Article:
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Monday, September 29, 2008

Decibel BBQ

posted by on September 29 at 10:43 AM

Havana%20BBQ-2%A9%20Brian%20Geoghagan.jpgSun Tzu photo by Brian Geoghagan

Saturday’s Decibel in the Park may go down as the single coolest event of this year’s fest—not necessarily the best sets, or the wildest party, but just a really great time. In similar spirit, but with sunny parking lot asphalt instead of grassy lawn, was Sunday’s Decibel BBQ. Hosted by Sun Tzu in the Havana parking lot, with chicken or brisket (and sides) for sale along with drinks, the event was a fine way to ease into another day of Decibel (in fact, the one complaint I heard at Decibel in the Park was that there should have been food vendors). It was sparsely attended for Kid Hops’ enthusiastic set of sunny dub—after some weakly realized “whoa-oh-oh/yeah” call and response Kid Hops asked over the PA if Dixon had really killed it so hard at the previous night’s afterparty that we all just couldn’t even talk. Basically, yeah.

The place began filling up a bit for Caro, though. I hadn’t seen Caro (aka Randy Jones) for a while, and either he’s become really impressive in that time or I just wasn’t paying close enough attention before. Jones played lightly buzzing electric piano, a miniature analogue synth (Yamaha CS-01 for the nerds), and laptop. He sang in an overdriven, slightly clipping funk croon. He built rhythmic loops out cowbell, shakers, and his own ohs, ahs, grunts, and exhalations. As one breakdown gave way again to a thumping beat, he deadpanned, “C’mon now,” to the slowly warming, moving crowd. It was a great set, combining a touch of Jamie Lidell’s vocal tics and live looping with Matthew Dear grooves. He played some new stuff, and apparently he’s at work on another album; based on today’s performance, I predict that record will be ace.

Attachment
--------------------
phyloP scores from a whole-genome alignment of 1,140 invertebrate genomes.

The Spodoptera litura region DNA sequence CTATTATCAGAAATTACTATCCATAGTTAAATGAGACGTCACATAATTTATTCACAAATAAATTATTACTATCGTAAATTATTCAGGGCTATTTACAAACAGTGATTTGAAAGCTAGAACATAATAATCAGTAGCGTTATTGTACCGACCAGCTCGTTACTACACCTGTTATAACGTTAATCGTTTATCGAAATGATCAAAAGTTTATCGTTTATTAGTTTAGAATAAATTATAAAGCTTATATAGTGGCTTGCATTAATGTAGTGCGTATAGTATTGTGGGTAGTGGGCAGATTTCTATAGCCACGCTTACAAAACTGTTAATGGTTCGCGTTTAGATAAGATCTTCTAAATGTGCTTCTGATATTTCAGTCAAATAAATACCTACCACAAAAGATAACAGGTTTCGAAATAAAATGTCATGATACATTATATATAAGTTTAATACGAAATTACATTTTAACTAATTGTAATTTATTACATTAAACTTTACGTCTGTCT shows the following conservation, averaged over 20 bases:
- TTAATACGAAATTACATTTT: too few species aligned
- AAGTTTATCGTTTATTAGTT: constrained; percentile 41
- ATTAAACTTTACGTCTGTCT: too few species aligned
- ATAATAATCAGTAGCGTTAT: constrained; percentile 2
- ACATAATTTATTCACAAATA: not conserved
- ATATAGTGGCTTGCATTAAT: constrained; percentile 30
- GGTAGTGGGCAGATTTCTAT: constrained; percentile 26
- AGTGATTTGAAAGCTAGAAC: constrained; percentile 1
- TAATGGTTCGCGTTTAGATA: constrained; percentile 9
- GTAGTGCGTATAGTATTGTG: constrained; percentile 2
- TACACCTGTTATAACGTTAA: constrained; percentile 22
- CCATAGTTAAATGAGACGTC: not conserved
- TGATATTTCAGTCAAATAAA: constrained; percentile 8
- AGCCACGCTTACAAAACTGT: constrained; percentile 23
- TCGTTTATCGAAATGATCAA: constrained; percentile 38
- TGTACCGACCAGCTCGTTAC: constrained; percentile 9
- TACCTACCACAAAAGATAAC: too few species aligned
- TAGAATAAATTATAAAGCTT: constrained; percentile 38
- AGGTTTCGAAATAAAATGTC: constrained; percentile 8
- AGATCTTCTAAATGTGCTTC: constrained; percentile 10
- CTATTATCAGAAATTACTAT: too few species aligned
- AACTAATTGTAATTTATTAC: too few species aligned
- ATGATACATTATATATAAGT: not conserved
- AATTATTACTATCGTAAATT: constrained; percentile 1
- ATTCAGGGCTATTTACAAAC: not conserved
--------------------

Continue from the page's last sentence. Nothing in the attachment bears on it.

Next up was Jeremy Ellis, wearing a pale yellow cotton suit and a black leather cap out of which emerged a long red ponytail. Make no mistake, Ellis has some fancy fingers when it comes to the MPC, tapping out busy improvised break beats and drum fills with real skill, as well as summoning up samples and bass and melodies. It was like watching some savant playing Simon. I’ve previously praised local ER Don’s facility with the ubiquitous sampler, but Ellis is in an entirely different league here (although the bit where Ellis plays the MPC with his chin just doesn’t look as bad-ass as, say, playing guitar with your teeth—sorry). That said, every time he got on the mic to do some ska scatting or sing a pinched, “soulful” version of “Nothing Compares 2 U” I wanted him to stop. Technically, he’s tuneful and skilled on the mic as well, but his style there is just not my bag by a long shot. Still, the music was fine, ranging from soul bounce to loping reggae loops to a drum filled finale that sounded like he had the entire JBs and James Brown in his sampler, which he very well may have.

Sun Tzu did their thing next, combining funky house with live congas and the occasional spot on the mic with the kind of easy skill that has made them an institution around here. It was a perfect way to wrap up the BBQ—breezy, fun, and groovy enough to get the crowd loosened up for the night’s big finale at Neumos.

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